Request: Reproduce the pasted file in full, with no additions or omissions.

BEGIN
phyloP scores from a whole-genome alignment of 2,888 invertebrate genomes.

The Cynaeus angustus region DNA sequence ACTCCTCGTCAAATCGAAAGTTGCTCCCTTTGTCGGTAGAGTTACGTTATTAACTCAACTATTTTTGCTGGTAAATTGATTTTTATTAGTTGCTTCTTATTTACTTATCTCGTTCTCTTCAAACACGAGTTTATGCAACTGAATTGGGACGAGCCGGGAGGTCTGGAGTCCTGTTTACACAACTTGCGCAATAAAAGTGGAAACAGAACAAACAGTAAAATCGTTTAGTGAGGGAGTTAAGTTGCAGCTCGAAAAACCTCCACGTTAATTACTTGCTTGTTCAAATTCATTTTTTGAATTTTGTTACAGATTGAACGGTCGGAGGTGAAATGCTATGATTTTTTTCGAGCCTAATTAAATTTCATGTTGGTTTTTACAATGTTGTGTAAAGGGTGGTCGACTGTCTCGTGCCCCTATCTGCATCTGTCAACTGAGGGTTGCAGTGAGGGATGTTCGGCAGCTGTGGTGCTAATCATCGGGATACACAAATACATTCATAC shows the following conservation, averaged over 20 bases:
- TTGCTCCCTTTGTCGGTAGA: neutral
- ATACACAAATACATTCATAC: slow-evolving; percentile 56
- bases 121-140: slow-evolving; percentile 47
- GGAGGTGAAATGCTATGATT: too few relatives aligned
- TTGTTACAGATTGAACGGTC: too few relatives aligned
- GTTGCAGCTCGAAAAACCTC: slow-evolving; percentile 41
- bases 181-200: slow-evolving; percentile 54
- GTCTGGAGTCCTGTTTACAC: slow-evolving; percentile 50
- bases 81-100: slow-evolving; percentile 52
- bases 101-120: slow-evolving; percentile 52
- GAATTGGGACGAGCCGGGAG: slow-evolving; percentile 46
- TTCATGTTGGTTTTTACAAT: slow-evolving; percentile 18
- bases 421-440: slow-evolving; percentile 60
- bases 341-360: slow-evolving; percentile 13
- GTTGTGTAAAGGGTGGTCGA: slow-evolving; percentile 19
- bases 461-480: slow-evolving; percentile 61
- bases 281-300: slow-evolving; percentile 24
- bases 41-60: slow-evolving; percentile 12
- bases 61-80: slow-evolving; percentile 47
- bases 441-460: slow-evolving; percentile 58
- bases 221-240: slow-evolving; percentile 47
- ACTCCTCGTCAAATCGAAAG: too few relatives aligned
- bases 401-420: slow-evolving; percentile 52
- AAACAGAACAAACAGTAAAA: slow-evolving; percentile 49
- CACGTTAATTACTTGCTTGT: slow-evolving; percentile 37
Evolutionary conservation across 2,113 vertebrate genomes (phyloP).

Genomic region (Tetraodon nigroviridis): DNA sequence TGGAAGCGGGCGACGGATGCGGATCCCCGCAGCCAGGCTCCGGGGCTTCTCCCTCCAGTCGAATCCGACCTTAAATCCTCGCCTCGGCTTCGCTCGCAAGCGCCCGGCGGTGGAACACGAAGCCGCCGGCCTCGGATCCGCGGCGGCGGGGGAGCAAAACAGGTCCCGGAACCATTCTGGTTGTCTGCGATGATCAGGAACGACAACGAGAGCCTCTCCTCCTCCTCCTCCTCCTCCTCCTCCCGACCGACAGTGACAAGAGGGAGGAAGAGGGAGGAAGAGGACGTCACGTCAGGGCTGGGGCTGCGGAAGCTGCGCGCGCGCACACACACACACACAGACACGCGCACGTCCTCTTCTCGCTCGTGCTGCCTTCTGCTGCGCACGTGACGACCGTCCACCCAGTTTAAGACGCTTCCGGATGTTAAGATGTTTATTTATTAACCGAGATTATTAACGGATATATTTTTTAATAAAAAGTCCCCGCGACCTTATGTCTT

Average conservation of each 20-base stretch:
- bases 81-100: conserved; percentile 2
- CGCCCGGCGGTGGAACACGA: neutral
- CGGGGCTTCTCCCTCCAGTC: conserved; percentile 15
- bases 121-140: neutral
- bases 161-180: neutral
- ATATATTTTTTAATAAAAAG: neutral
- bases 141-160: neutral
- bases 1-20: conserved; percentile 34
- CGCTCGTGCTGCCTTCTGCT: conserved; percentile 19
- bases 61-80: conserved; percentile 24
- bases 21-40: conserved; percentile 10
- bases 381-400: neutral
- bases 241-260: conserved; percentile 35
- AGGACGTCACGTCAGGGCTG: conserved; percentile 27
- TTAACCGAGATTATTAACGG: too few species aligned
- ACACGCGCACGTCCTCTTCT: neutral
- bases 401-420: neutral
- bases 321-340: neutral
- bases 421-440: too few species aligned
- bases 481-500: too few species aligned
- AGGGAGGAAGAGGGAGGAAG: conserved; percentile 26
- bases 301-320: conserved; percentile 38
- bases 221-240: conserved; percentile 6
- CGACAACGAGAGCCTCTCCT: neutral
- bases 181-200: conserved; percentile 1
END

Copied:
phyloP scores from a whole-genome alignment of 2,888 invertebrate genomes.

The Cynaeus angustus region DNA sequence ACTCCTCGTCAAATCGAAAGTTGCTCCCTTTGTCGGTAGAGTTACGTTATTAACTCAACTATTTTTGCTGGTAAATTGATTTTTATTAGTTGCTTCTTATTTACTTATCTCGTTCTCTTCAAACACGAGTTTATGCAACTGAATTGGGACGAGCCGGGAGGTCTGGAGTCCTGTTTACACAACTTGCGCAATAAAAGTGGAAACAGAACAAACAGTAAAATCGTTTAGTGAGGGAGTTAAGTTGCAGCTCGAAAAACCTCCACGTTAATTACTTGCTTGTTCAAATTCATTTTTTGAATTTTGTTACAGATTGAACGGTCGGAGGTGAAATGCTATGATTTTTTTCGAGCCTAATTAAATTTCATGTTGGTTTTTACAATGTTGTGTAAAGGGTGGTCGACTGTCTCGTGCCCCTATCTGCATCTGTCAACTGAGGGTTGCAGTGAGGGATGTTCGGCAGCTGTGGTGCTAATCATCGGGATACACAAATACATTCATAC shows the following conservation, averaged over 20 bases:
- TTGCTCCCTTTGTCGGTAGA: neutral
- ATACACAAATACATTCATAC: slow-evolving; percentile 56
- bases 121-140: slow-evolving; percentile 47
- GGAGGTGAAATGCTATGATT: too few relatives aligned
- TTGTTACAGATTGAACGGTC: too few relatives aligned
- GTTGCAGCTCGAAAAACCTC: slow-evolving; percentile 41
- bases 181-200: slow-evolving; percentile 54
- GTCTGGAGTCCTGTTTACAC: slow-evolving; percentile 50
- bases 81-100: slow-evolving; percentile 52
- bases 101-120: slow-evolving; percentile 52
- GAATTGGGACGAGCCGGGAG: slow-evolving; percentile 46
- TTCATGTTGGTTTTTACAAT: slow-evolving; percentile 18
- bases 421-440: slow-evolving; percentile 60
- bases 341-360: slow-evolving; percentile 13
- GTTGTGTAAAGGGTGGTCGA: slow-evolving; percentile 19
- bases 461-480: slow-evolving; percentile 61
- bases 281-300: slow-evolving; percentile 24
- bases 41-60: slow-evolving; percentile 12
- bases 61-80: slow-evolving; percentile 47
- bases 441-460: slow-evolving; percentile 58
- bases 221-240: slow-evolving; percentile 47
- ACTCCTCGTCAAATCGAAAG: too few relatives aligned
- bases 401-420: slow-evolving; percentile 52
- AAACAGAACAAACAGTAAAA: slow-evolving; percentile 49
- CACGTTAATTACTTGCTTGT: slow-evolving; percentile 37
Evolutionary conservation across 2,113 vertebrate genomes (phyloP).

Genomic region (Tetraodon nigroviridis): DNA sequence TGGAAGCGGGCGACGGATGCGGATCCCCGCAGCCAGGCTCCGGGGCTTCTCCCTCCAGTCGAATCCGACCTTAAATCCTCGCCTCGGCTTCGCTCGCAAGCGCCCGGCGGTGGAACACGAAGCCGCCGGCCTCGGATCCGCGGCGGCGGGGGAGCAAAACAGGTCCCGGAACCATTCTGGTTGTCTGCGATGATCAGGAACGACAACGAGAGCCTCTCCTCCTCCTCCTCCTCCTCCTCCTCCCGACCGACAGTGACAAGAGGGAGGAAGAGGGAGGAAGAGGACGTCACGTCAGGGCTGGGGCTGCGGAAGCTGCGCGCGCGCACACACACACACACAGACACGCGCACGTCCTCTTCTCGCTCGTGCTGCCTTCTGCTGCGCACGTGACGACCGTCCACCCAGTTTAAGACGCTTCCGGATGTTAAGATGTTTATTTATTAACCGAGATTATTAACGGATATATTTTTTAATAAAAAGTCCCCGCGACCTTATGTCTT

Average conservation of each 20-base stretch:
- bases 81-100: conserved; percentile 2
- CGCCCGGCGGTGGAACACGA: neutral
- CGGGGCTTCTCCCTCCAGTC: conserved; percentile 15
- bases 121-140: neutral
- bases 161-180: neutral
- ATATATTTTTTAATAAAAAG: neutral
- bases 141-160: neutral
- bases 1-20: conserved; percentile 34
- CGCTCGTGCTGCCTTCTGCT: conserved; percentile 19
- bases 61-80: conserved; percentile 24
- bases 21-40: conserved; percentile 10
- bases 381-400: neutral
- bases 241-260: conserved; percentile 35
- AGGACGTCACGTCAGGGCTG: conserved; percentile 27
- TTAACCGAGATTATTAACGG: too few species aligned
- ACACGCGCACGTCCTCTTCT: neutral
- bases 401-420: neutral
- bases 321-340: neutral
- bases 421-440: too few species aligned
- bases 481-500: too few species aligned
- AGGGAGGAAGAGGGAGGAAG: conserved; percentile 26
- bases 301-320: conserved; percentile 38
- bases 221-240: conserved; percentile 6
- CGACAACGAGAGCCTCTCCT: neutral
- bases 181-200: conserved; percentile 1